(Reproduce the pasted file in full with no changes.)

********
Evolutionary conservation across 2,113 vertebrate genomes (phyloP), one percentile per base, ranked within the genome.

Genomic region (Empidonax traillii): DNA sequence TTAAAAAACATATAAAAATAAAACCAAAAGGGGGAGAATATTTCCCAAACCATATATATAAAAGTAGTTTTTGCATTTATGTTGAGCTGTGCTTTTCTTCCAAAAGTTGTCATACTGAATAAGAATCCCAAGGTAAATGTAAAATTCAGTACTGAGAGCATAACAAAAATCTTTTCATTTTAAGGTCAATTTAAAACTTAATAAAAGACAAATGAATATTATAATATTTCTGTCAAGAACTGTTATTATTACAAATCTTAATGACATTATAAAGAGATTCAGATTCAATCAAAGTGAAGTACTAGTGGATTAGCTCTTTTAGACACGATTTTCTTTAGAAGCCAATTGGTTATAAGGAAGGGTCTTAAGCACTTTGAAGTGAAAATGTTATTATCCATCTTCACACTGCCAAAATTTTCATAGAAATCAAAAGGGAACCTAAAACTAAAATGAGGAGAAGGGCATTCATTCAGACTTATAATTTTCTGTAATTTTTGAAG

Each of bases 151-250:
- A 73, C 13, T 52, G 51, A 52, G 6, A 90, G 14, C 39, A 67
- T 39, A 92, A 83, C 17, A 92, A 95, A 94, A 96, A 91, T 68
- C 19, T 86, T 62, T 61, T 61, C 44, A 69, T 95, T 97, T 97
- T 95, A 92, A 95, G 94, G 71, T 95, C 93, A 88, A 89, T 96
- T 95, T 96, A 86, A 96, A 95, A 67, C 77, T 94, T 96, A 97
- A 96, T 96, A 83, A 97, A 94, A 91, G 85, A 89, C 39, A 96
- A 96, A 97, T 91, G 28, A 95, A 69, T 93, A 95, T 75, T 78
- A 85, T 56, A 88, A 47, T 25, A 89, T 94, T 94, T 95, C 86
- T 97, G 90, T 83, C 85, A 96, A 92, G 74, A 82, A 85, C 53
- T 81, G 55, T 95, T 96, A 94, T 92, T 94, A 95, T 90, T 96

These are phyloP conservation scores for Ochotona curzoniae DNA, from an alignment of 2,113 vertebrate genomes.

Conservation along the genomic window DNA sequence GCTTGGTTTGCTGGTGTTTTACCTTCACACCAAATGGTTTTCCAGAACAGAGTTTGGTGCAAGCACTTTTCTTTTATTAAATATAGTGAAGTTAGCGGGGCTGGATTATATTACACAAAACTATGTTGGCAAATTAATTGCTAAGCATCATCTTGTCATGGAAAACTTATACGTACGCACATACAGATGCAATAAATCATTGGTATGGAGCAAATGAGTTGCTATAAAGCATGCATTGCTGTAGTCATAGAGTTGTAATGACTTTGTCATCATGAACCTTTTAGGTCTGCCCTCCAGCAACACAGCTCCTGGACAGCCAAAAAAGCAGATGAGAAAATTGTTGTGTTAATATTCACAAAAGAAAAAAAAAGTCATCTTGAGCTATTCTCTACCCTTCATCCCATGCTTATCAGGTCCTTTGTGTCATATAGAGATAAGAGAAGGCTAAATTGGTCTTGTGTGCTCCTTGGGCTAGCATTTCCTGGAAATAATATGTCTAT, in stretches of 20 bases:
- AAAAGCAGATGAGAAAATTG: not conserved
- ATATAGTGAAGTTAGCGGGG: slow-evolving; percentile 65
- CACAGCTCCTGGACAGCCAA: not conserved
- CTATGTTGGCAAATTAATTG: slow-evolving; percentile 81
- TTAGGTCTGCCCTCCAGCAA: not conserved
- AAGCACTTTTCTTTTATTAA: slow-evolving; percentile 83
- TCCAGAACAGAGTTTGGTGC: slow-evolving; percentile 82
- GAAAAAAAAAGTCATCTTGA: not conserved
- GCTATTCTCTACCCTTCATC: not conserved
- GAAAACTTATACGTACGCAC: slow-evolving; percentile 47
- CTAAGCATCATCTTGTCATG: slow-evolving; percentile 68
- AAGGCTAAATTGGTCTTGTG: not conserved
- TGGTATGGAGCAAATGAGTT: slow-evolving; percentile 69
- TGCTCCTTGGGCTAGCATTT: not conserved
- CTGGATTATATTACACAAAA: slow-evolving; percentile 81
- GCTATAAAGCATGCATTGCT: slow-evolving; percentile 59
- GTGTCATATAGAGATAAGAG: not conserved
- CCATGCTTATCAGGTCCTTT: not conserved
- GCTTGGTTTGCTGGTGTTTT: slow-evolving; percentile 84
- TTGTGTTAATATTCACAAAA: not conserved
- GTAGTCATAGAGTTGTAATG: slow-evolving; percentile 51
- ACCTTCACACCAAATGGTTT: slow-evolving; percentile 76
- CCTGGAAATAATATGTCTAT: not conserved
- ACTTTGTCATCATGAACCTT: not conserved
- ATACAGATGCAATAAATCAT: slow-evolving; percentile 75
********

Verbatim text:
Evolutionary conservation across 2,113 vertebrate genomes (phyloP), one percentile per base, ranked within the genome.

Genomic region (Empidonax traillii): DNA sequence TTAAAAAACATATAAAAATAAAACCAAAAGGGGGAGAATATTTCCCAAACCATATATATAAAAGTAGTTTTTGCATTTATGTTGAGCTGTGCTTTTCTTCCAAAAGTTGTCATACTGAATAAGAATCCCAAGGTAAATGTAAAATTCAGTACTGAGAGCATAACAAAAATCTTTTCATTTTAAGGTCAATTTAAAACTTAATAAAAGACAAATGAATATTATAATATTTCTGTCAAGAACTGTTATTATTACAAATCTTAATGACATTATAAAGAGATTCAGATTCAATCAAAGTGAAGTACTAGTGGATTAGCTCTTTTAGACACGATTTTCTTTAGAAGCCAATTGGTTATAAGGAAGGGTCTTAAGCACTTTGAAGTGAAAATGTTATTATCCATCTTCACACTGCCAAAATTTTCATAGAAATCAAAAGGGAACCTAAAACTAAAATGAGGAGAAGGGCATTCATTCAGACTTATAATTTTCTGTAATTTTTGAAG

Each of bases 151-250:
- A 73, C 13, T 52, G 51, A 52, G 6, A 90, G 14, C 39, A 67
- T 39, A 92, A 83, C 17, A 92, A 95, A 94, A 96, A 91, T 68
- C 19, T 86, T 62, T 61, T 61, C 44, A 69, T 95, T 97, T 97
- T 95, A 92, A 95, G 94, G 71, T 95, C 93, A 88, A 89, T 96
- T 95, T 96, A 86, A 96, A 95, A 67, C 77, T 94, T 96, A 97
- A 96, T 96, A 83, A 97, A 94, A 91, G 85, A 89, C 39, A 96
- A 96, A 97, T 91, G 28, A 95, A 69, T 93, A 95, T 75, T 78
- A 85, T 56, A 88, A 47, T 25, A 89, T 94, T 94, T 95, C 86
- T 97, G 90, T 83, C 85, A 96, A 92, G 74, A 82, A 85, C 53
- T 81, G 55, T 95, T 96, A 94, T 92, T 94, A 95, T 90, T 96

These are phyloP conservation scores for Ochotona curzoniae DNA, from an alignment of 2,113 vertebrate genomes.

Conservation along the genomic window DNA sequence GCTTGGTTTGCTGGTGTTTTACCTTCACACCAAATGGTTTTCCAGAACAGAGTTTGGTGCAAGCACTTTTCTTTTATTAAATATAGTGAAGTTAGCGGGGCTGGATTATATTACACAAAACTATGTTGGCAAATTAATTGCTAAGCATCATCTTGTCATGGAAAACTTATACGTACGCACATACAGATGCAATAAATCATTGGTATGGAGCAAATGAGTTGCTATAAAGCATGCATTGCTGTAGTCATAGAGTTGTAATGACTTTGTCATCATGAACCTTTTAGGTCTGCCCTCCAGCAACACAGCTCCTGGACAGCCAAAAAAGCAGATGAGAAAATTGTTGTGTTAATATTCACAAAAGAAAAAAAAAGTCATCTTGAGCTATTCTCTACCCTTCATCCCATGCTTATCAGGTCCTTTGTGTCATATAGAGATAAGAGAAGGCTAAATTGGTCTTGTGTGCTCCTTGGGCTAGCATTTCCTGGAAATAATATGTCTAT, in stretches of 20 bases:
- AAAAGCAGATGAGAAAATTG: not conserved
- ATATAGTGAAGTTAGCGGGG: slow-evolving; percentile 65
- CACAGCTCCTGGACAGCCAA: not conserved
- CTATGTTGGCAAATTAATTG: slow-evolving; percentile 81
- TTAGGTCTGCCCTCCAGCAA: not conserved
- AAGCACTTTTCTTTTATTAA: slow-evolving; percentile 83
- TCCAGAACAGAGTTTGGTGC: slow-evolving; percentile 82
- GAAAAAAAAAGTCATCTTGA: not conserved
- GCTATTCTCTACCCTTCATC: not conserved
- GAAAACTTATACGTACGCAC: slow-evolving; percentile 47
- CTAAGCATCATCTTGTCATG: slow-evolving; percentile 68
- AAGGCTAAATTGGTCTTGTG: not conserved
- TGGTATGGAGCAAATGAGTT: slow-evolving; percentile 69
- TGCTCCTTGGGCTAGCATTT: not conserved
- CTGGATTATATTACACAAAA: slow-evolving; percentile 81
- GCTATAAAGCATGCATTGCT: slow-evolving; percentile 59
- GTGTCATATAGAGATAAGAG: not conserved
- CCATGCTTATCAGGTCCTTT: not conserved
- GCTTGGTTTGCTGGTGTTTT: slow-evolving; percentile 84
- TTGTGTTAATATTCACAAAA: not conserved
- GTAGTCATAGAGTTGTAATG: slow-evolving; percentile 51
- ACCTTCACACCAAATGGTTT: slow-evolving; percentile 76
- CCTGGAAATAATATGTCTAT: not conserved
- ACTTTGTCATCATGAACCTT: not conserved
- ATACAGATGCAATAAATCAT: slow-evolving; percentile 75